You could probably feel the good vibrations all the way down Shaftesbury Avenue. The entire New York “tribe” which made Diane Paulus’ revival of Hair such a Tony Award winning triumph on the other side of the pond is now oversexed, overjoyed, and over here… at the Gielgud Theatre. For the youth of our nations still at war there’s now every chance we won’t be hearing so much of the hard-to-fathom words (for those of us of a certain age) “Hair? What’s Hair?” It’s only the defining musical for social change in the 1960s and this is the only production in subsequent decades that hasn’t placed the show in “inverted commas”. It’s a blast – from the past – but it’s still a wake-up call for the future. And the way this exhilarating staging and its wonderful cast comes at you in delirious waves of intensity is beyond irresistible.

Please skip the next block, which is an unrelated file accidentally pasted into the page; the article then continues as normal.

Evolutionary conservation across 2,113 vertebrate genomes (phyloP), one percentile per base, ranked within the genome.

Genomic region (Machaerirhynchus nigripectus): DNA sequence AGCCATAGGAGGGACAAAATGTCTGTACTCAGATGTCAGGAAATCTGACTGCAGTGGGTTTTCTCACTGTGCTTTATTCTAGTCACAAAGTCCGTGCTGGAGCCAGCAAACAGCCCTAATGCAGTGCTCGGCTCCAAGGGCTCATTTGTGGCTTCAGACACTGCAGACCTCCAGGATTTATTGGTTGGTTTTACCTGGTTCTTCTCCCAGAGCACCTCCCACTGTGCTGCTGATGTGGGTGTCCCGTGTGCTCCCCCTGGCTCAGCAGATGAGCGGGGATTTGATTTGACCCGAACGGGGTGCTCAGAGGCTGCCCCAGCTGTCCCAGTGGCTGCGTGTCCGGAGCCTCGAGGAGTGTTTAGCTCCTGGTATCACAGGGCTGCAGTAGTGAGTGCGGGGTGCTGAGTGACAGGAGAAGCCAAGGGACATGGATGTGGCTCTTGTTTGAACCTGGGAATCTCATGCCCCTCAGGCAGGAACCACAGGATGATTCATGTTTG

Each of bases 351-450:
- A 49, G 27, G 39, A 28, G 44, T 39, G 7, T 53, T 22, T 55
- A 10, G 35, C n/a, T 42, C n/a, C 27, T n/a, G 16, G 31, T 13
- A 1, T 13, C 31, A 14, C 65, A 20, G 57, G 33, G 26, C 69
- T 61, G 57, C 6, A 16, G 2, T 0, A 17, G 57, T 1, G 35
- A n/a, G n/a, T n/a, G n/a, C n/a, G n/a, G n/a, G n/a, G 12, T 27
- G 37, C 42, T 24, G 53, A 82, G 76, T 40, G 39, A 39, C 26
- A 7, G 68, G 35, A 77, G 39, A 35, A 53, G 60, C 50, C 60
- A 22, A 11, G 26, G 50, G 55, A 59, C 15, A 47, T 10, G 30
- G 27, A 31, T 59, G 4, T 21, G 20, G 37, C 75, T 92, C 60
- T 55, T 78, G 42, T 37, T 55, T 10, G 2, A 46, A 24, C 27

Galt MacDermot’s gloriously rocky off-kilter score and Gerome Ragni and James Rado’s wacky big-hearted book and lyrics are astonishingly durable and to hear a singer like Caissie Levy feel the love with a song (perhaps the greatest in the score) like “Easy to be Hard” was in a word “scorching”. It’s joy that has been missing from previous revivals of Hair and whilst the days are just as dark in far off conflicts there is something about the hopefulness and, yes, love of this revival that makes it indelible. The little old lady that joined the on-stage dance-in at the close was still as vociferous as any of us to “Let the Sunshine In”…. and the chorus of affirmation just kept building and building and building…..